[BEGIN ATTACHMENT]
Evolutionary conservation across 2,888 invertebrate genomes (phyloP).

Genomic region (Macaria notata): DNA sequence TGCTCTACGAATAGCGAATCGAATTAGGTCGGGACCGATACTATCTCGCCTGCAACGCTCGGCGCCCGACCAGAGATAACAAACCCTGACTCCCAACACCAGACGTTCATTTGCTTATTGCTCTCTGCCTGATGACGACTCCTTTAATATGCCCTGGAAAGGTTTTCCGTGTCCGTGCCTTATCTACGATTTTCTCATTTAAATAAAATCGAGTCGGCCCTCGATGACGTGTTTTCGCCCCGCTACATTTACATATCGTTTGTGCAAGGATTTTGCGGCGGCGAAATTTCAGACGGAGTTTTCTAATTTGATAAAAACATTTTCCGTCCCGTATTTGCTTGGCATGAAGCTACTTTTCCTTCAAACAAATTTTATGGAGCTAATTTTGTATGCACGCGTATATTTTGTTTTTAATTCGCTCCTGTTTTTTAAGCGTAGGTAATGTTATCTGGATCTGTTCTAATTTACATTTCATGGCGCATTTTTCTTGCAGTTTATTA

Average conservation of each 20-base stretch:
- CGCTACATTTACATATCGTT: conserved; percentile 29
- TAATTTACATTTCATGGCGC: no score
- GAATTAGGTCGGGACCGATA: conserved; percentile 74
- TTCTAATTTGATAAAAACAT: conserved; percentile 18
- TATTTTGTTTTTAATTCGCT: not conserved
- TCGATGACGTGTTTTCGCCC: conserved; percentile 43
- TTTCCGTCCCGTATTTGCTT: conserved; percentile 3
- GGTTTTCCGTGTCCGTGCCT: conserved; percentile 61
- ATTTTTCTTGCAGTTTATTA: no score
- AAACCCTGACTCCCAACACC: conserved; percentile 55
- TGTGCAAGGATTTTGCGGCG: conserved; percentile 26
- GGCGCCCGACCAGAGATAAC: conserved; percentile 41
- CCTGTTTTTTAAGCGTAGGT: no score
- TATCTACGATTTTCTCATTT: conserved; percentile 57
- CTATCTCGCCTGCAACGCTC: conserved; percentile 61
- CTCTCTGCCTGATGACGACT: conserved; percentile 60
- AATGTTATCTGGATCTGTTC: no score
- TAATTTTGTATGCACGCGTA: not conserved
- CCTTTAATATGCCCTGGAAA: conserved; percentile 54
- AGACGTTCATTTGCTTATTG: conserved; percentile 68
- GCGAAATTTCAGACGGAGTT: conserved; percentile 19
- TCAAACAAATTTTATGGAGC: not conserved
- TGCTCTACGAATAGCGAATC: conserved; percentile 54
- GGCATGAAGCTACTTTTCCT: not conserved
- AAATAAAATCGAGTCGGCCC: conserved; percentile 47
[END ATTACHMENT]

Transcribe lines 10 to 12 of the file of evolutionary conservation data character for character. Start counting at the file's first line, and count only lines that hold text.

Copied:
- TTTCCGTCCCGTATTTGCTT: conserved; percentile 3
- GGTTTTCCGTGTCCGTGCCT: conserved; percentile 61
- ATTTTTCTTGCAGTTTATTA: no score